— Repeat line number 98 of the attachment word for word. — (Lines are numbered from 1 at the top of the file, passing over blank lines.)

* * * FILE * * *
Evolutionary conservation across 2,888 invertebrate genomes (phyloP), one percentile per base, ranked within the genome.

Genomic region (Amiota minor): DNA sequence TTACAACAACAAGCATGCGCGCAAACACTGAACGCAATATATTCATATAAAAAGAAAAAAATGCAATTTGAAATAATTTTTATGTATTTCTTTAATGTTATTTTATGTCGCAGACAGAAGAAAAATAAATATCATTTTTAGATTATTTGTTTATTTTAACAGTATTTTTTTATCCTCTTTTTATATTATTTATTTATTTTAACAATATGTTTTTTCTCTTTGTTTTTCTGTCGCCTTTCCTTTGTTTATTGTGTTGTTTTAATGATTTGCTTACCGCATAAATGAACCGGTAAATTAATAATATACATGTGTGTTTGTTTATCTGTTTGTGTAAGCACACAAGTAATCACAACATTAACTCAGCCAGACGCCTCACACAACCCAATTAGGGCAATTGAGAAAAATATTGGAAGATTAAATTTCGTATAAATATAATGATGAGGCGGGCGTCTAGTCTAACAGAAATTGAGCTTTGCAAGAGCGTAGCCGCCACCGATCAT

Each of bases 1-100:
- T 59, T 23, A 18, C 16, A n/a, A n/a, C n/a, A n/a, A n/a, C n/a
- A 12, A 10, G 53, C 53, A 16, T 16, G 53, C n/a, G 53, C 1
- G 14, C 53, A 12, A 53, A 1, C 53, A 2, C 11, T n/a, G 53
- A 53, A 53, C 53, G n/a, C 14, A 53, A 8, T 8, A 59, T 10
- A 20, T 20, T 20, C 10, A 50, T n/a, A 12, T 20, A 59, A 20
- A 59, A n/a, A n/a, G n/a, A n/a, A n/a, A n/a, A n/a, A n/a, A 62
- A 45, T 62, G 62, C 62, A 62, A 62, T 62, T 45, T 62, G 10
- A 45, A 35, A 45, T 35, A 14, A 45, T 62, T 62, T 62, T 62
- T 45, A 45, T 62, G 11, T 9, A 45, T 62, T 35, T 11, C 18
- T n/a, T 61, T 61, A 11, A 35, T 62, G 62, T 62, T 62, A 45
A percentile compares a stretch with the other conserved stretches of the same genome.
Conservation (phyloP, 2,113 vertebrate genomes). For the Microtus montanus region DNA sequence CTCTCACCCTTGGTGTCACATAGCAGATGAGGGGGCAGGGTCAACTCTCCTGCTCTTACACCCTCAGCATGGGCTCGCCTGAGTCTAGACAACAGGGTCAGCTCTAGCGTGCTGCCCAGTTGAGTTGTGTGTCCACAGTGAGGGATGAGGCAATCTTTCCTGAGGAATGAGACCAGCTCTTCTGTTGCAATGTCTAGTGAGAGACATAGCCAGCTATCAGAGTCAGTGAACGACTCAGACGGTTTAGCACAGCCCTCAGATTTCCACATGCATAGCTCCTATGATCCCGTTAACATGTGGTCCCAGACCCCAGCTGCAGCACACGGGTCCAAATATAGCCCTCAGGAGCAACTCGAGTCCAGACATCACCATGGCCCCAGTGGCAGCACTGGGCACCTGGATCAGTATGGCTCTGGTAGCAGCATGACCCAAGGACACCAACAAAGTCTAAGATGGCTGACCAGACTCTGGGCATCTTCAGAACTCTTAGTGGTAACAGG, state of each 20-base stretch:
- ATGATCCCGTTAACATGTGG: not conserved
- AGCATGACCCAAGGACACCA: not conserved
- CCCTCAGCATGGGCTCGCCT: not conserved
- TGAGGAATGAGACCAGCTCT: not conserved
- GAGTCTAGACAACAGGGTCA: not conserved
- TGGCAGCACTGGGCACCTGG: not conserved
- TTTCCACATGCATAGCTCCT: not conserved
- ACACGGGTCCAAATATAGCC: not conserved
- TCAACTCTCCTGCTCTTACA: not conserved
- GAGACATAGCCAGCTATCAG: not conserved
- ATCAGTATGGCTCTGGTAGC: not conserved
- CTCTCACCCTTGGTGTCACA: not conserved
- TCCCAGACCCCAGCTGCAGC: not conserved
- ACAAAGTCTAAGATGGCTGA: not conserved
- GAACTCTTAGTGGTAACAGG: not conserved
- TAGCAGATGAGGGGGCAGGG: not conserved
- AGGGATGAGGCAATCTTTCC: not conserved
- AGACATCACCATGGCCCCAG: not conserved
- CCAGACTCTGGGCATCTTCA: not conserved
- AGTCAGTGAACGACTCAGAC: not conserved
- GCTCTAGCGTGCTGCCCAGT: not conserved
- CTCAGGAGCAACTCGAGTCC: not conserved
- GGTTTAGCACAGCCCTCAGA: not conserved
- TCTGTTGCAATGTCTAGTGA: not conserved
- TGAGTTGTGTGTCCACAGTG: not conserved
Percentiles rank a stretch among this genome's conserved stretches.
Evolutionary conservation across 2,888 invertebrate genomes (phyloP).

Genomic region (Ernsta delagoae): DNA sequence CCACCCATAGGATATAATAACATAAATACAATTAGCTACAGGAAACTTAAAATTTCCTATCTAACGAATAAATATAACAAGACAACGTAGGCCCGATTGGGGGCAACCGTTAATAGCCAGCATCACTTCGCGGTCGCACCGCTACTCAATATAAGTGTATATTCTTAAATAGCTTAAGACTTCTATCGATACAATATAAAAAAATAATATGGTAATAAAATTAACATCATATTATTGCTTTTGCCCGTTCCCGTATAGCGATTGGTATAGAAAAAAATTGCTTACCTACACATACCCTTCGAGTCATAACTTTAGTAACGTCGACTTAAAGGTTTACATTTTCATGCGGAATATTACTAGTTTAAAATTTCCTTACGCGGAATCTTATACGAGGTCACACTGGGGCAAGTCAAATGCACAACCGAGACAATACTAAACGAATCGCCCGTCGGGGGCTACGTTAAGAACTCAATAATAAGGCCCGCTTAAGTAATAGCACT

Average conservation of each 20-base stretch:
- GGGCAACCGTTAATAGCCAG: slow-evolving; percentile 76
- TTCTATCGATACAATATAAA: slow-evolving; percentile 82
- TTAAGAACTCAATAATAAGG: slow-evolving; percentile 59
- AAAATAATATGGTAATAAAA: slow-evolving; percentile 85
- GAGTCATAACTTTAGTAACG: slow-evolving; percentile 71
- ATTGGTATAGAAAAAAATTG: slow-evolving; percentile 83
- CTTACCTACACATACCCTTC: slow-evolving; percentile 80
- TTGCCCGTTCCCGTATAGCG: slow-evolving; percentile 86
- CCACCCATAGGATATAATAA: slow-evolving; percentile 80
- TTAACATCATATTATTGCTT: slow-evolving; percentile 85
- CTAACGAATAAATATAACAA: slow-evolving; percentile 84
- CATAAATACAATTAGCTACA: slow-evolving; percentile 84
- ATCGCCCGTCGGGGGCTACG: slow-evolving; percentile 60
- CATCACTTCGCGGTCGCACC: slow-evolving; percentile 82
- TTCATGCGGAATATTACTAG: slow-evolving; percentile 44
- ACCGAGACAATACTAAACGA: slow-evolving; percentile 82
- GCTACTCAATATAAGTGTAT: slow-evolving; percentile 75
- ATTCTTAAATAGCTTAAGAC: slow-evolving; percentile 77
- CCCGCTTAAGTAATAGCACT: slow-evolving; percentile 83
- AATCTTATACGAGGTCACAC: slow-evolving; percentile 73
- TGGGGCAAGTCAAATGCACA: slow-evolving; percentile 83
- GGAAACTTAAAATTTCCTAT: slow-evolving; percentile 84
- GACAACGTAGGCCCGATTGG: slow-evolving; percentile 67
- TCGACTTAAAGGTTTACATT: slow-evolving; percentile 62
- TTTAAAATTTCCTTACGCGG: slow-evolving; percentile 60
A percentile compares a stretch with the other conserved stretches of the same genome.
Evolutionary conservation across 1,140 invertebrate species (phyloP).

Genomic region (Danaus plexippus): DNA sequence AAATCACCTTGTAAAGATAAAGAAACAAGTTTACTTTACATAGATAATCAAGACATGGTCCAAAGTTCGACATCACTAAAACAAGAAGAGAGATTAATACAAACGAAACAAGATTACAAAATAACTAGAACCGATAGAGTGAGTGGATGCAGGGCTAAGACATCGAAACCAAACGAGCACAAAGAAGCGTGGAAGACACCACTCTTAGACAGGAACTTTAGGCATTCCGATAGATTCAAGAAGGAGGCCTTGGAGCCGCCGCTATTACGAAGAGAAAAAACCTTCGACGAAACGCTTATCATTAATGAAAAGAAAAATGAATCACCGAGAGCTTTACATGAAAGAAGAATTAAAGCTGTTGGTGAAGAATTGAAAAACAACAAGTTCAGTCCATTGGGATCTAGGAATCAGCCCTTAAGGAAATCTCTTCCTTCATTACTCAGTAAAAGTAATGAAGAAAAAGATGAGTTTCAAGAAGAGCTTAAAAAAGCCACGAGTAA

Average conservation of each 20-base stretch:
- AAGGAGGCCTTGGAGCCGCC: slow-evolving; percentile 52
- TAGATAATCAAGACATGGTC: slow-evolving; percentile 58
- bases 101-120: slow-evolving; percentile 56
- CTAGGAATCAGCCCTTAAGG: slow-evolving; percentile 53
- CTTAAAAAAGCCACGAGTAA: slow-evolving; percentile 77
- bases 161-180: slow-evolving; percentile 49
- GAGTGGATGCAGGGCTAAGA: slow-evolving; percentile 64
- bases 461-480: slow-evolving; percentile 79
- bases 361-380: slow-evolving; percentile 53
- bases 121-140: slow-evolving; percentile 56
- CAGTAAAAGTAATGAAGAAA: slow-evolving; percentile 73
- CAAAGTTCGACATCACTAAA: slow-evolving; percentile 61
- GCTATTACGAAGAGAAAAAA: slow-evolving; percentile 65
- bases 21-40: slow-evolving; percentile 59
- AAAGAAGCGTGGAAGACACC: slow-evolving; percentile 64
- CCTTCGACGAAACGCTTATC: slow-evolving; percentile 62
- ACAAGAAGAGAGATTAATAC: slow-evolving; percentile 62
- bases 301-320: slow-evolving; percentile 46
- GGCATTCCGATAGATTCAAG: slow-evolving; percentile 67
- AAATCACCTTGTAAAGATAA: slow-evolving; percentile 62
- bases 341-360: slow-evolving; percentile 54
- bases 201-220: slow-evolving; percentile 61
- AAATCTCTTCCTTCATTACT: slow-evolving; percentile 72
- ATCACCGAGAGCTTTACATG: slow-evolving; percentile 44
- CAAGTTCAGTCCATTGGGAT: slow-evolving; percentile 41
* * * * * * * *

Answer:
- CAAGTTCAGTCCATTGGGAT: slow-evolving; percentile 41